Tim Wheeler: Headlining Glastonbury 'by accident' was our best festival experience
Ahead of making their live return at Stendhal Festival, the Ash frontman recalls stepping in to top the bill on the Pyramid Stage 20 years ago
Aside from Jeremy Corbyn's news feed-dominating appearance on the Pyramid Stage, much of the musical focus at this year's Glastonbury Festival justiably centred around Radiohead's mesmerising headline set on the Friday night. The performance marked 20 years since the band's now near-mythical close to proceedings in 1997, coming just weeks after their studio masterwork OK Computer.
But what's often forgotten, or simply overshadowed, is a band whose career has enjoyed similar longevity, who came to the rescue to bring the curtain down on the Sunday night that same year. Ash are one of the best-loved and most successful acts to ever hail from Northern Ireland, and have graced the stages at some of the most revered festivals in the world. And yet despite only being in his teens at the time, the day he and his bandmates filled in for Steve Winwood at Worthy Farm still stands above the rest for frontman Tim Wheeler.
'Probably our best festival experience was at Glastonbury the year we headlined the Pyramid Stage by accident,' he recalls. 'We were booked to headline the Other Stage, which was amazing in itself but a bizarre string of circumstances brought about by the fact that it was an incredibly rainy year, meant that the band who were due to headline the Pyramid Stage on the Sunday night couldn’t get on site. We on the other hand couldn’t get off site, so we were asked to fill in. It was amazing and I think we might still be the only band to headline two different stages at the same Glastonbury.'
The ensuing two decades have seen the Downpatrick trio sell millions of records, win countless awards and cement their status as a national treasure when it comes to music in Northern Ireland. After spending much of 2016 celebrating the 20th anniversary of their landmark album 1977, this summer will see the band set their sights back to the road ahead, starting with Stendhal Festival on August 11.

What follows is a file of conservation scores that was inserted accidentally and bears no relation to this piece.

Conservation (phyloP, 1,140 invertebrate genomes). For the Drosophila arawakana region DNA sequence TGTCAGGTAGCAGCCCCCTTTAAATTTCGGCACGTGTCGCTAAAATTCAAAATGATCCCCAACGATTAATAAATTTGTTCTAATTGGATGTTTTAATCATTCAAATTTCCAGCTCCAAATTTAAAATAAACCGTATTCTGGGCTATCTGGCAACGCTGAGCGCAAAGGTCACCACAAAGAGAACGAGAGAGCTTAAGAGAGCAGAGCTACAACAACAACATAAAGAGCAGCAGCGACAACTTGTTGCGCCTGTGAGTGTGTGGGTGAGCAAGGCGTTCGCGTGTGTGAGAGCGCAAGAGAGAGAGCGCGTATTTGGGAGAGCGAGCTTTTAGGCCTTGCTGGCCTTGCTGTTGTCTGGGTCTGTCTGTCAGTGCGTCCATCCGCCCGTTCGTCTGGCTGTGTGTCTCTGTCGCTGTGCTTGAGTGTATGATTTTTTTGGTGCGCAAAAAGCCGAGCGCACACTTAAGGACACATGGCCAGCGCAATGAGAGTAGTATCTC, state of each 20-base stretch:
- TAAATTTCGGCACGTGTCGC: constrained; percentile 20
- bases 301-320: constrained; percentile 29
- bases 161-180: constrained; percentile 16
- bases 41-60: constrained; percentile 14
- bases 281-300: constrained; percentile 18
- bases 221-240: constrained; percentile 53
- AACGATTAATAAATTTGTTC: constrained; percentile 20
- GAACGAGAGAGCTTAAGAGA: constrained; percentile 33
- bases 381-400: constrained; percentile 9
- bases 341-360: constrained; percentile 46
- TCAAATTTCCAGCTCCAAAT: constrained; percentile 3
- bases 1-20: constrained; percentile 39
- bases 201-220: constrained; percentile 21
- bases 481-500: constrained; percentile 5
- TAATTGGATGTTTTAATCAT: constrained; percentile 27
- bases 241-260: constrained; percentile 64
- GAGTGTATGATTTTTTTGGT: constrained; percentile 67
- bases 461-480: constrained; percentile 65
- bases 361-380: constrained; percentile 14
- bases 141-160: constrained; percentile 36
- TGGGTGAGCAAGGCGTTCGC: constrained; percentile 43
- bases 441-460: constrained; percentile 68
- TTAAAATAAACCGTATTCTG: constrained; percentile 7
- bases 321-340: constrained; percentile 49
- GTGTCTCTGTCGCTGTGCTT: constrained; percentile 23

Visitors to Ballymully Cottage Farm in Limavady will get to witness first-hand what's lead them to the stature they now hold, as the band look to set the pace for a string of UK dates that barely stops for a breath.
'Gigging is always a buzz,' says Wheeler. 'I think it always will be and in terms of our performance at Stendhal as it’s the first night of our tour, it will be that extra bit exciting for us. We can’t wait to be honest.'
Of course, headlining Glastonbury isn't the only notch on Ash's muddy bedpost in terms of festival pedigree. They also return to the hallowed fields of Reading and Leeds over the August Bank Holiday weekend. 'Reading is always really amazing in terms of crowd reaction so we always have a lot of fun playing there,' he adds.
Despite the glittering CV of stages they've played, number of units sold and amount of awards won however, Ash is a band who is always seeking the next big challenge. It was afterall 10 years ago when they decided to ditch the traditional album format in favour of an innovative series of singles titled after letters of the alphabet and released exclusively (at least at first) as digital downloads.
'We really try not to dwell on the past and rest on our laurels,' says Wheeler. 'In many ways we have the exact same mindset now that we did when we were just starting out. We love the energy and excitement of gigging and recording.'